Displaced people from the minority Yezidi sect, fleeing violence from forces loyal to the Islamic State in Sinjar town, walk towards the Syrian border on August 11, 2014.

© 2014 Reuters

Those who should speak out have not done so.

Seve, a 19-year-old Yazidi woman, has vivid memories of the Islamic State fighter who locked her in his house and tried to rape her after she was kidnapped by IS in August. “He told me his name was Zaid,” Seve said, covering part of her face with her headscarf. “He tried to take me by force.” When Seve fought back, he told her: “I will kill you.”

Seve’s story raises the question of what Muslim religious leaders in the United Kingdom, a recruiting ground for IS, could do to  condemn sexual abuse by the extremist group. IS endorsed sexual slavery on 11th October in its online English-language magazine Dabiq, which targets potential recruits in countries such as the UK, the US and Australia. The article describes the Yazidis, a religious minority, as “infidels.”

“Taking their women as concubines is a firmly established aspect of sharia [Islamic law],” the article says. It brands those who question this as “weak-minded and weak-hearted,” and “apostatising from Islam.”

The evidence continues to grow that IS practices sexual slavery. I met Seve (not her real name) at a shelter near Duhok, in the semi-autonomous region of Iraqi Kurdistan. She showed me a snapshot of her wedding day two years earlier. She wore a white dress and tiara, and leaned close to her husband, tall and slim in a blazer, his hair carefully curled over his forehead. She kissed the photo, then placed it face down beside her and began to cry.

IS shot dead Seve’s husband in front of her before abducting her from her hometown near Sinjar, a Yazidi community in northwest Iraq. The group then imprisoned her with around 2,000 other Yazidi women and girls in a vast hall in the northern city of Mosul. There, she said, she was “married” to Zaid in a group “wedding” with dozens of other captives. “They were tossing sweets at us and taking photos and videos,” Seve said. “The fighters were so happy; they were firing shots in the air.” Several days after the mass marriage ceremony, Seve escaped by fleeing into the night while Zaid slept.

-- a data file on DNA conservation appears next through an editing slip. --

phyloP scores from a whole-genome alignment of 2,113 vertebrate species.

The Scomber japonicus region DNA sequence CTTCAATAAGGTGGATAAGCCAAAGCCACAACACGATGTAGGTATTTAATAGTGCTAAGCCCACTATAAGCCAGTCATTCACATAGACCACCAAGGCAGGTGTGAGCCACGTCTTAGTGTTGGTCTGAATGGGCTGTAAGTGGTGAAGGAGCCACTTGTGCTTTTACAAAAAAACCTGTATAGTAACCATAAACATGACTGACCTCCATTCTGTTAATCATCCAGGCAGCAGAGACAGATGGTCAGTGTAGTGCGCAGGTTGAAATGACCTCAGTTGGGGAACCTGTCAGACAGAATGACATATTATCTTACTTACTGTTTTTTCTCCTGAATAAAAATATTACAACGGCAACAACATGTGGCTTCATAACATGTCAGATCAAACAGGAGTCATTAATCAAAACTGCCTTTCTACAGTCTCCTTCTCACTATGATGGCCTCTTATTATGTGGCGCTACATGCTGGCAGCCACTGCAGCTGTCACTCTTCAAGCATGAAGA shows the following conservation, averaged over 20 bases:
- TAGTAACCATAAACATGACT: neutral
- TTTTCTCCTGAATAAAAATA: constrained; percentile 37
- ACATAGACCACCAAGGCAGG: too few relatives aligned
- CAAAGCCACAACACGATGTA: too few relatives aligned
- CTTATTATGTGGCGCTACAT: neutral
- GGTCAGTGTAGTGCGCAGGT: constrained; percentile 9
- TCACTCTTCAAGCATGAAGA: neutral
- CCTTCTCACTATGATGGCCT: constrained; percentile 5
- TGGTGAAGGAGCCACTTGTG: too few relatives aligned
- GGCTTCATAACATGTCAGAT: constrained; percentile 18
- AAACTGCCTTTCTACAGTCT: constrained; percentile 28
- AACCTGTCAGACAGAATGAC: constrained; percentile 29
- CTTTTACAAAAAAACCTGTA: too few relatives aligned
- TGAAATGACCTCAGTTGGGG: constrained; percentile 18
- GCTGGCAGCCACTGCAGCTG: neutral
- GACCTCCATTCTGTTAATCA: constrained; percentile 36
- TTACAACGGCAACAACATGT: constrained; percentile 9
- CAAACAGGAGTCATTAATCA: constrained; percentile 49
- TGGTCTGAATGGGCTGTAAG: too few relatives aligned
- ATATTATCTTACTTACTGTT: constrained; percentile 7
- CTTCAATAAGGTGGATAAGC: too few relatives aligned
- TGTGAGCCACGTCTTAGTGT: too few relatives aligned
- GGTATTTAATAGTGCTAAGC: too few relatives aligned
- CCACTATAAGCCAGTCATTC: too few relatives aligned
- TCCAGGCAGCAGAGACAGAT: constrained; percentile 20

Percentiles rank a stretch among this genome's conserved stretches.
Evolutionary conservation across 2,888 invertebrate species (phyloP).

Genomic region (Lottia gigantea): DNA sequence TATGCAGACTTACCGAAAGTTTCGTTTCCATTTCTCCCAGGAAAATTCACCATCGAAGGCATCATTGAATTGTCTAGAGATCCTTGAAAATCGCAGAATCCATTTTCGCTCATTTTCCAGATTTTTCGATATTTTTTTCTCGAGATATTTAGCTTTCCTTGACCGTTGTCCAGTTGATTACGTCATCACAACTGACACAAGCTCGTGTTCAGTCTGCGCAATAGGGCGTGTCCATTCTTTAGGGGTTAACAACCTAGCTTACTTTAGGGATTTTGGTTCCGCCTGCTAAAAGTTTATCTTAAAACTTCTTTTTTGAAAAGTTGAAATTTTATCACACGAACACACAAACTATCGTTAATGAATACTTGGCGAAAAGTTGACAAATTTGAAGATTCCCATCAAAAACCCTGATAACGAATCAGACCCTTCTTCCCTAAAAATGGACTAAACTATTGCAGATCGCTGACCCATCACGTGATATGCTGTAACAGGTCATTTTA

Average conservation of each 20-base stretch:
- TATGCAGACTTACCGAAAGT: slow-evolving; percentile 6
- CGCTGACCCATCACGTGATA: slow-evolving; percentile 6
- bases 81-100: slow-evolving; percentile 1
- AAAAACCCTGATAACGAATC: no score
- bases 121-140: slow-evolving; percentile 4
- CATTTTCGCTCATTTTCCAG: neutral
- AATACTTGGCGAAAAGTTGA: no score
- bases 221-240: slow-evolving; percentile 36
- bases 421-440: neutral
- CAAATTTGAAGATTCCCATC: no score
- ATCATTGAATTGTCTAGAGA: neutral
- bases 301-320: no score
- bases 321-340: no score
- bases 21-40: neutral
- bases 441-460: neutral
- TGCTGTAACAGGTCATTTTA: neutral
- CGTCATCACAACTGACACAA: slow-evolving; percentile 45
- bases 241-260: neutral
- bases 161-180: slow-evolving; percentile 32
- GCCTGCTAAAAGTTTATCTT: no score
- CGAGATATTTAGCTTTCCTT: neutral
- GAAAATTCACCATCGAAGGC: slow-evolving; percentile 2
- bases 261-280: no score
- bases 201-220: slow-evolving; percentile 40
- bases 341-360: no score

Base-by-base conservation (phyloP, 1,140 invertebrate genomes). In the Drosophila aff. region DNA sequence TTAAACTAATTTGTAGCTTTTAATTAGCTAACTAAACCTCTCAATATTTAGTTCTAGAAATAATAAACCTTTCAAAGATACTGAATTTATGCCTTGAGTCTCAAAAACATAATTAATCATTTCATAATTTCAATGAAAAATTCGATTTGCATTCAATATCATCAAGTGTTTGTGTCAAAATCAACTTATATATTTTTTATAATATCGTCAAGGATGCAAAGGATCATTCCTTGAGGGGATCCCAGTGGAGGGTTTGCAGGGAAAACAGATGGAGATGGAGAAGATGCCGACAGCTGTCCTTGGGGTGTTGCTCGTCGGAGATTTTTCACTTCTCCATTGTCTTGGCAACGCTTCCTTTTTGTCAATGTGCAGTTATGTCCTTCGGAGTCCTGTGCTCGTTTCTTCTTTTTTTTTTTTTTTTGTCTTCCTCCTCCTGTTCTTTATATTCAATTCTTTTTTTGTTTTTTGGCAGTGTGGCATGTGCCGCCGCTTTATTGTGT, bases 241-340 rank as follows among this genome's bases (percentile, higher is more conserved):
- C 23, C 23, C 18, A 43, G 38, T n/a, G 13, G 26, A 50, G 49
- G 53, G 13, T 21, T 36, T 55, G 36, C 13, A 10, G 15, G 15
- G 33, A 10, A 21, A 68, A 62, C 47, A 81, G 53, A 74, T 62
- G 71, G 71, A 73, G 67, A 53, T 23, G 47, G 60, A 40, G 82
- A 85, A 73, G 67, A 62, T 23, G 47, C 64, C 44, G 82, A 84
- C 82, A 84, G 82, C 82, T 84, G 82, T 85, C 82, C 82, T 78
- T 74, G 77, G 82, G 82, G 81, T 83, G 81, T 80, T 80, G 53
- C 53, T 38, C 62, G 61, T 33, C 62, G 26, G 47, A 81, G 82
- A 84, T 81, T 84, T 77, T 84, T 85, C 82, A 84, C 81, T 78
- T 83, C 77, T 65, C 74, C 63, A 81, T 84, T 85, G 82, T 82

For more than two months after IS’s August rampage through Yazidi communities in northwest Iraq, sceptics, including many Iraqis I interviewed, dismissed accounts such as Seve’s as Shia fabrications to help then Prime Minister Nouri al-Maliki cling to power. Maliki’s government was Shia while IS is Sunni. There was some justification for the doubt—a report that IS was ordering women in Mosul to undergo female genital mutilation, for example, turned out to be bogus.

But denial that women are being traded as sex slaves is impossible. Estimates of the number currently held ranges from several hundred to thousands, according to local activists. On the same day that IS confirmed that it is sexually enslaving female Yazidis, Human Rights Watch released a report I co-authored in which 16 Yazidis who escaped captivity in Sinjar described how their captors detained hundreds of Yazidi women and girls, forcing many into “marriage.”

None of those interviewed by Human Rights Watch said they had been raped. Most claimed they had fought off their armed captors and that others were raped. “They were hitting us and slapping us to make us surrender,” said 17-year-old Adlee. “As much as we could, we didn’t let them touch our bodies.” Yazidi activists told me that the stigma surrounding rape in their community, as well as a fear of reprisal for disclosing sexual violence, makes it likely that some were raped but are afraid to admit it.

There is also evidence of sexual abuse of some of the 500 or more women and girls kidnapped by the Nigerian Islamist group Boko Haram since 2009, among them 276 schoolgirls in April. In a new Human Rights Watch report, 30 women and girls who escaped Boko Haram said they and many other female captives were subjected to abuses including forced marriage and rape, and last week a Boko Haram leader said the extremist group had “married off” the schoolgirls to fighters. The Muslim Council of Britain offered in May to mediate with Boko Haram for the schoolgirls’ release.

Muslim leaders have made some important denunciations of IS. In July, 100 UK imams issued a joint appeal to British Muslims—hundreds of whom reportedly have travelled to Iraq and Syria since 2011—not to fight with IS. The following month, six of the UK’s most influential Muslims issued a fatwa denouncing IS’s beheadings, mass killings, and enslavement of women, children, and minorities, including Yazidis. The religious decree branded British Muslims who join the armed group as “heretics.”

But these same Muslim leaders would do well to speak out again to denounce the sexual component of IS’s enslavement of Yazidi women and girls By doing so they would show their support for women’s and girls’ right to bodily integrity and freedom from torture and cruel, inhuman or degrading treatment. These rights are enshrined in the Universal Declaration of Human Rights. Systematic rape and sexual enslavement are crimes against humanity.

Condemning sexual slavery is not being “weak-hearted.” It’s upholding the basic human rights of women like Seve and Adlee.